Sometimes I crave an ambience more than a cuisine. When someone asks me what I want to eat, I have trouble naming a particular food but I can describe perfectly the setting I want to surround it. On the rare occasions when Husband and I decide to venture out of our own house for a date night, he’ll ask me what I want for dinner. “I don’t know,” I’ll answer, “but I know I want it on a white tablecloth that blows slightly in the breeze of an outdoor café with hanging baskets of pink flowers and a view overlooking a cottage garden.” He’ll respond with “I’m in the mood for Chinese.”
Every meal we ate in Puerto Rico satisfied my hunger for aesthetics as well as nourishment. After Uncle picked us up from the airport and shuffled through traffic to home, he sat us at the kitchen counter and served us bowls of silky white bean soup, habichuelas. We needed that simple dish to help settle us in while we simmered with excitement and plans for the week.
Language also plays a big part of our food experience; I love the way some dishes have the perfect names for what they are. Think “steak.” Simple, straightforward, uncomplicated, utilitarian. Steak. This follows in other languages, and one of my all-time favorite dishes prepared by our Puerto Rican family epitomizes this trait: Papas a la Huancaina. Say it with me. Papas. A. La. Wan—ki—EEE—na. Now say it fast: papasalawankieena. It sounds like fun, right? Something based in comfort, yet playful, full of unexpected ingredients or little surprises, right? Exactly. Originally a Peruvian dish, my Puerto Rican family introduced us to this potatoes and cheese sauce creation years ago. Pillowy lumps of mashed potatoes sit on a bright bed of Romaine lettuce leaves. A turmeric-rich, golden cheese sauce coats the dumplings and whole olives get tucked into niches and edges. That hit of vinegar and salt deepens the richness of the sauce.
Uncle made this for us, as we begged him too, as we always do. He halved hard-boiled eggs and placed them like students in neat rows. Dairy, protein, carbohydrate, vegetable. Done. And once the name gets stuck in your head, you’ll hear it like a music lyric all day long: PapasalaHuancaIna, papasalahuancaina, papas, papas, papasalahuancaIna.
My cousin Cynthia cooks like I do: gladly. We both enjoy eating, but we love the cooking part just slightly more. With young children still at home, Cynthia measures out her day according to meals. Mary and I reaped the benefit of this, spending time watching her fry tostones and bake chicken and hold the baby and answer our questions in English while answering her daughter’s questions in Spanish and wipe up the water on the floor with one foot on a paper towel all while looking beautiful. You know: motherhood. She pan-fried pork chops marinated in ginger with limes, picked from the tree in their yard. On the day we went kayaking (story comes later), she fixed us canoes—baked whole plantains stuffed with a rich beef filling and topped with melty cheese. Mary and I returned salty and sticky, bug-bitten and exhilarated, and stood at the counter telling our stories and eating canoes.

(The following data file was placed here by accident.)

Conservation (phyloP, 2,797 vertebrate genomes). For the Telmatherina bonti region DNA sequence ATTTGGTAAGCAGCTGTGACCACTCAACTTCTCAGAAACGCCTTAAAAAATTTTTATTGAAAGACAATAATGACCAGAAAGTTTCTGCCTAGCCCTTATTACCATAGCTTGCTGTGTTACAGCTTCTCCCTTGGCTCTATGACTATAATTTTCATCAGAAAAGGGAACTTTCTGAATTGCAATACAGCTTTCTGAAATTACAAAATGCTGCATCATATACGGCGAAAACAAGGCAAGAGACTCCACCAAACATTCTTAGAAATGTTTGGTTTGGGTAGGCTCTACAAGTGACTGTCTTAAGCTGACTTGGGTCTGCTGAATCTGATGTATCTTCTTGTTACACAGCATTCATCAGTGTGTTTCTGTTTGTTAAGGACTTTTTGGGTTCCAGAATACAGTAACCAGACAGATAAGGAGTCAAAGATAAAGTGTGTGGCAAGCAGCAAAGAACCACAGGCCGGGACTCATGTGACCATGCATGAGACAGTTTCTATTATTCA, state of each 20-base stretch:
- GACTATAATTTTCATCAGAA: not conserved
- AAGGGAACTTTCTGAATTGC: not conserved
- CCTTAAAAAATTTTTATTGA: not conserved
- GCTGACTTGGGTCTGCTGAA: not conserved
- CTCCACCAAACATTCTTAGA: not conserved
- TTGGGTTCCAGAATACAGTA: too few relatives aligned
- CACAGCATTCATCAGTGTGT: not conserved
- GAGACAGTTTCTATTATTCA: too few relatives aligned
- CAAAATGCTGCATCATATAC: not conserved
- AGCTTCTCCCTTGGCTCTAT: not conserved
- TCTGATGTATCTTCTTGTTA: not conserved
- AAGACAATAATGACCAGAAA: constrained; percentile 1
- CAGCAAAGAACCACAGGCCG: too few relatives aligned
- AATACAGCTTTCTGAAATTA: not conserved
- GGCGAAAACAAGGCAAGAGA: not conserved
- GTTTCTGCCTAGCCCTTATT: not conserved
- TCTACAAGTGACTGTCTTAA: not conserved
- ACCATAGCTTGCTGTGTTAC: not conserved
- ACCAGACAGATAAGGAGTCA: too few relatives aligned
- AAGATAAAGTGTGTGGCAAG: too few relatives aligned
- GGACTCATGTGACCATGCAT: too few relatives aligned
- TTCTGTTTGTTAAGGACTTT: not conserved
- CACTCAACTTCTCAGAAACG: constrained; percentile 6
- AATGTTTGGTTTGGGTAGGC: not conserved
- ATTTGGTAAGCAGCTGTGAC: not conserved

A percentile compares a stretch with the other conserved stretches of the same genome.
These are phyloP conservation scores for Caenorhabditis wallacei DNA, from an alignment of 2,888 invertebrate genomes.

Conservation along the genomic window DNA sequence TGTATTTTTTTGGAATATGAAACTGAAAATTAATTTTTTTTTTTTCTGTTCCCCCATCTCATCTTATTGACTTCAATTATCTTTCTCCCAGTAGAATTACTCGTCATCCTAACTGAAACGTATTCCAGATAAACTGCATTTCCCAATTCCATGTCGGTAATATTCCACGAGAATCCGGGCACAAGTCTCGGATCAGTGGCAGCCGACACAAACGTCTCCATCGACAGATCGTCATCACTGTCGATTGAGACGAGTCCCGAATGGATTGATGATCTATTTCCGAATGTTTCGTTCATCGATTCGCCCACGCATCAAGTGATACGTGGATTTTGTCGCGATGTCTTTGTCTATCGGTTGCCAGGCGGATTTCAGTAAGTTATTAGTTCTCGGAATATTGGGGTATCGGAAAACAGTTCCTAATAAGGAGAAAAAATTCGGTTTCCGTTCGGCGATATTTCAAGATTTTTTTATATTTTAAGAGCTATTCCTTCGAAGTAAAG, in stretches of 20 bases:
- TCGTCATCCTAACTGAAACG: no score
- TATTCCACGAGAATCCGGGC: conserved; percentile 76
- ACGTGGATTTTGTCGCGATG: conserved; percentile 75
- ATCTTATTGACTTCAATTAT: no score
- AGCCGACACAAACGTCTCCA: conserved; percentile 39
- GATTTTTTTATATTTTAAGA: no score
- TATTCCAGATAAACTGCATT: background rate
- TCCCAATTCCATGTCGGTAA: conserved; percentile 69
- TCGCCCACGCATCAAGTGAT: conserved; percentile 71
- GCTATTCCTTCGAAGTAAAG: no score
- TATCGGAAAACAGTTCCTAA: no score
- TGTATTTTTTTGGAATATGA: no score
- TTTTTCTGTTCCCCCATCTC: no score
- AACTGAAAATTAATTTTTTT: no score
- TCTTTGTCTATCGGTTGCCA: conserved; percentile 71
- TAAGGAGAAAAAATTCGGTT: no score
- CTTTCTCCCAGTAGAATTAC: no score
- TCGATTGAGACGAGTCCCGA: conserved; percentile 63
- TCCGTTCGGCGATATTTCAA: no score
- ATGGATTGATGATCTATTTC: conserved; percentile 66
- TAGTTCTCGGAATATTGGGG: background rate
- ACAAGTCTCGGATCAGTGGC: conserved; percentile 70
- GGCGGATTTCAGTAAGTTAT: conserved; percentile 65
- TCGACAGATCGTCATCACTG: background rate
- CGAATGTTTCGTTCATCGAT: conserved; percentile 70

The day we made it to Naguabo, we ate lunch at a little stand on the side of the road. They call it a boardwalk, but it isn’t really that. It’s more of a hodgepodge of scraps of wood and metal, layers of plastic sheeting, bungee cords and two of the most important elements: a bar and a deep fat fryer. These pop up along most of the beach areas—the one in Luquillo beach stretches for a quarter mile and offers coco frio. (Green coconuts kept in a fridge, then brought out to have their ends chopped off with a machete. Stick a straw in to sip out the rich milk then use the straw to carve out soft tubes of white coconut meat. I watched the machete part and missed Husband).
As we pulled into the strip in Naguabo the sky started to turn a shade of lavender, and the stray dogs moved from their spots in the middle of the street to flop under tables and benches lining the beach. The snack stand/bar smelled of fried things, seawater, beer, cigarettes, hot sauce, old wood, hot metal, aftershave. Perfect. Uncle ordered us plates of fried whole red grouper, beans and rice, doughy pockets of crab and shrimp, sweet strips of fried ripe plantains, and cold beers. As we picked apart our fish, pulling out flaky sheets of white meat, the sky opened up and tucked us into that cozy atmosphere of being dry when the world is wet.
Back home, Mary and I call each other with frantic questions. “What was in that sauce again, do you remember?” “I think it was….bay? Was it bay or oregano?” We know we can both turn to the internet for help, Googling various dish names and sight-reading recipes like music—does it have enough garlic? Does it seem too heavy with the tomato? Finding the recipe, the nuts and bolts, the basic instructions for how to season and fry a fish like the red grouper we ate in Naguabo—that I can do. Where are the instructions for conjuring up rain hammering a tin roof awning, the worn wood of a picnic bench, a puppy curled up sleeping under a barstool? I want the recipe for a white skiff anchored offshore, nodding to the ocean as it rocks in the surf.